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Reclam Museum opens in Leipzig

Reclam publisher's paperbacks are the symbols of German culture — and they now have their own museum.
Published on 29 Nov. 2018
Reclam Museum Leipzig

Leipzig, Germany (dpa) - German publishing house Reclam - famous for it's "little yellow books" from its so-called Universal Library - has opened a new museum, featuring many treasures including an old edition of Johann Wolfgang von Goethe's "Faust."

More than 10,000 books published in the company's houses in Leipzig or Stuttgart are now on display in the museum, which is located in Leipzig, where the publisher was first established in 1828.

"The Reclam publishing house is deeply rooted in the cultural memory of the city of Leipzig," the museum's director, Hans-Jochen Marquardt, said on Monday.

The centrepieces of the exhibition are some of the oldest remaining editions of Reclam's Universal Library, including an edition of Goethe's "Faust: A Tragedy, Part One," which was published on November 10, 1867.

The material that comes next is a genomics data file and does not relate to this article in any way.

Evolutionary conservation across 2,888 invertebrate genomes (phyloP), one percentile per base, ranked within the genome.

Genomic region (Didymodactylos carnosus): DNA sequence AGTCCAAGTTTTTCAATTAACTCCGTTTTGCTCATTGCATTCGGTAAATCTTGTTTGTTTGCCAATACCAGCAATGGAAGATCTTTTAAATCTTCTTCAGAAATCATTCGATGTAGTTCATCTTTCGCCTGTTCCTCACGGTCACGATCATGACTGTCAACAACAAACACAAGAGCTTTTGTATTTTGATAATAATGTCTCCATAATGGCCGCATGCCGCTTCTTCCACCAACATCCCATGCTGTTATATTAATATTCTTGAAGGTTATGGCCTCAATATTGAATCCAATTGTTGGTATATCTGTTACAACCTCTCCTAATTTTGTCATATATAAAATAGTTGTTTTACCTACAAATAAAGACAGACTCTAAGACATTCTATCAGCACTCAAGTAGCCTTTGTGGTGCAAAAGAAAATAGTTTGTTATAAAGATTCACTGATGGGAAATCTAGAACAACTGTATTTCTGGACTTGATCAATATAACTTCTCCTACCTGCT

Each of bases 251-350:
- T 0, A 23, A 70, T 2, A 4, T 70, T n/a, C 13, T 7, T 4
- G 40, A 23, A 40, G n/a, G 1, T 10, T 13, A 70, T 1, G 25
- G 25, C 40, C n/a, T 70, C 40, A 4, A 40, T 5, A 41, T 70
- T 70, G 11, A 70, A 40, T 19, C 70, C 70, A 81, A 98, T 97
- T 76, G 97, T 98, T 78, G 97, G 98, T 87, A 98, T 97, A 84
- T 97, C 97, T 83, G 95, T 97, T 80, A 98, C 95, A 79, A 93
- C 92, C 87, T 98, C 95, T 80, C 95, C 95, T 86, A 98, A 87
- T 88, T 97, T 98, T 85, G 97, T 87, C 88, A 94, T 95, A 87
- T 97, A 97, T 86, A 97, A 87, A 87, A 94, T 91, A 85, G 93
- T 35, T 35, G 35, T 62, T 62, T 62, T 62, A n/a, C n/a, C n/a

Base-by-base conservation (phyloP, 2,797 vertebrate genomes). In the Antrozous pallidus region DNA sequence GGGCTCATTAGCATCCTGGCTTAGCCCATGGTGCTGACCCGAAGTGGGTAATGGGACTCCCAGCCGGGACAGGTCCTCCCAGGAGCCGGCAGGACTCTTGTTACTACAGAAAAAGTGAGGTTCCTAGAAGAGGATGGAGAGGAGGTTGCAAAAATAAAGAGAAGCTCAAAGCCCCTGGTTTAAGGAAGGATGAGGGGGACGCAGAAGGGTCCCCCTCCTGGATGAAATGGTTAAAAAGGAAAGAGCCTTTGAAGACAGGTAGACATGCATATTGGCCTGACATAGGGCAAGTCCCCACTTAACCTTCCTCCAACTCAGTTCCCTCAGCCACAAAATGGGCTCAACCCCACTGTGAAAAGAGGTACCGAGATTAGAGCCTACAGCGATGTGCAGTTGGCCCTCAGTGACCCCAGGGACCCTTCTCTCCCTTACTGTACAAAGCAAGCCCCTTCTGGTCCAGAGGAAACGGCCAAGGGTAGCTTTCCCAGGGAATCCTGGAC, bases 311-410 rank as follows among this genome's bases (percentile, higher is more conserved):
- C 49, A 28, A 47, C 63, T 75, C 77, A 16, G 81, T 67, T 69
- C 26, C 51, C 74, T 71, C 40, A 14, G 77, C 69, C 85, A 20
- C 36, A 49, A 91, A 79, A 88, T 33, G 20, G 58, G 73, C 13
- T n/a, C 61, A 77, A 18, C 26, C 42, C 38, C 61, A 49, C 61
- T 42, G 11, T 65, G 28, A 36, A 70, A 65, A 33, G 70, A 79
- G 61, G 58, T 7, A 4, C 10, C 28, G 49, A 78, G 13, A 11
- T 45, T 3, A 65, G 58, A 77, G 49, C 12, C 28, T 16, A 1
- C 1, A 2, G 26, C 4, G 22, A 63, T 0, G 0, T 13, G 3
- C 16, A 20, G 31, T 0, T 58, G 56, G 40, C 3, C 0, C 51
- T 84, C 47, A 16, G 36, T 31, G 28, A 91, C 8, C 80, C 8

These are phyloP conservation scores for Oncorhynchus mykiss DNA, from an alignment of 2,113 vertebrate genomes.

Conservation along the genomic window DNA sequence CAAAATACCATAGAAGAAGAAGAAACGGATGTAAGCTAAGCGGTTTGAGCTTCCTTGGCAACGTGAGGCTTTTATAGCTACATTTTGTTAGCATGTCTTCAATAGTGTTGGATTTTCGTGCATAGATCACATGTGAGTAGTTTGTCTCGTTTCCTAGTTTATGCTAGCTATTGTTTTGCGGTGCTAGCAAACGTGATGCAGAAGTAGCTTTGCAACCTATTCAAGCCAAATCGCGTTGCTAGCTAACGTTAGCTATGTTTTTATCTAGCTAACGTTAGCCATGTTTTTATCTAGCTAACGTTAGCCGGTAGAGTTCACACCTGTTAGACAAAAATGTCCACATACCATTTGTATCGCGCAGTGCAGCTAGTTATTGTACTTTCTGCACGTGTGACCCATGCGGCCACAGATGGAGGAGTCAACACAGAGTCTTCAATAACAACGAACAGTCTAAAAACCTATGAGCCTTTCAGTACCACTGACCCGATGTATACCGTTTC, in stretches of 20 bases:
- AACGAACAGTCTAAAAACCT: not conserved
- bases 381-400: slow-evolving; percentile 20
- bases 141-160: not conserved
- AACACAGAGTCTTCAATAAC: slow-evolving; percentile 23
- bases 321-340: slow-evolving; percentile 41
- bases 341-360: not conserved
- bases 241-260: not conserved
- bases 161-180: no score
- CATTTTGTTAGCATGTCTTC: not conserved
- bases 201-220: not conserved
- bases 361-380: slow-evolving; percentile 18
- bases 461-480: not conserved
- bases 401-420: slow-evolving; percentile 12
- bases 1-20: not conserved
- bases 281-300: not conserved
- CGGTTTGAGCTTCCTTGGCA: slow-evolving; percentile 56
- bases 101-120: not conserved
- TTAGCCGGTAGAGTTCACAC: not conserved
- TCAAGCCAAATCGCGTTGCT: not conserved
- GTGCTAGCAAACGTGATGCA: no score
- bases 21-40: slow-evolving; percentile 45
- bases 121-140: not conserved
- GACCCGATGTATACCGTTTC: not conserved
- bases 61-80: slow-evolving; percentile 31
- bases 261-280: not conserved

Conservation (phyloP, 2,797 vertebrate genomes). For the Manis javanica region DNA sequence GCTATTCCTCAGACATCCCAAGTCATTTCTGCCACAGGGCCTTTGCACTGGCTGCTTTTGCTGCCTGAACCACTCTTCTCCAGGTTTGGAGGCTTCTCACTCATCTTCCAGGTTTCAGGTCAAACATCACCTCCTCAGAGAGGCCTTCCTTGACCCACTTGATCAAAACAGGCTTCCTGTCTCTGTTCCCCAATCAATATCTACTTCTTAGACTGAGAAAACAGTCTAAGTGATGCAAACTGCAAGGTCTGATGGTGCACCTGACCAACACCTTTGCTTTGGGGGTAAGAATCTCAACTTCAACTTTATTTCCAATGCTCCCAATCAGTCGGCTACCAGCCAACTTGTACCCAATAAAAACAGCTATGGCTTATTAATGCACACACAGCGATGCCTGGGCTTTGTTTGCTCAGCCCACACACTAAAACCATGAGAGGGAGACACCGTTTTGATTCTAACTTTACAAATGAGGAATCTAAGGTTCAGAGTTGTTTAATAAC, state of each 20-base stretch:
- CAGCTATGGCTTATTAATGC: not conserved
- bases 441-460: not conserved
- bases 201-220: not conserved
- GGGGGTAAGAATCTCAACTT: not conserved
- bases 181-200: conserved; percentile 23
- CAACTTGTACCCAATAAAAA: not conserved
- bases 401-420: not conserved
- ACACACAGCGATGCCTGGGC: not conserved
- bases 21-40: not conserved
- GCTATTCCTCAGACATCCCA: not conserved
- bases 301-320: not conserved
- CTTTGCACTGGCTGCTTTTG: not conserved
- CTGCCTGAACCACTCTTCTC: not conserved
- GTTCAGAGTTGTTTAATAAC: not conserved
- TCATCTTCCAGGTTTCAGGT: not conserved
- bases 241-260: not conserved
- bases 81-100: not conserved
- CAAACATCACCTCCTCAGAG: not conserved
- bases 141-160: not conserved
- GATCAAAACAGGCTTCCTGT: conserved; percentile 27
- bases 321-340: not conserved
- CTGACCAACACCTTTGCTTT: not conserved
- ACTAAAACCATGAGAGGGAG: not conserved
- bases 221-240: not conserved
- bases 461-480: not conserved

The German classic was however not Reclam's first book in the Universal Library series: in March 1865, Shakespeare's "Romeo and Julie" - according to the title page of that edition - became one of the first to be published by Reclam.

"I am fascinated by the way in which literature was made accessible to most of the population for very little money," Marquardt said about the museum.

Another eye-catching favourite in the exhibition is a recreation of an old vending machine that distributed Reclam books, which is on permanent loan from Reclam's branch in Stuttgart.

The vending machines could be found in train stations and hospitals between 1912 and 1917, where people could choose from 12 different books.

Reclam was founded by Anton Philipp Reclam. After World War II, a branch in West Germany was opened in 1947 in Stuttgart. The publisher's old headquarters in Leipzig were closed in 2006.

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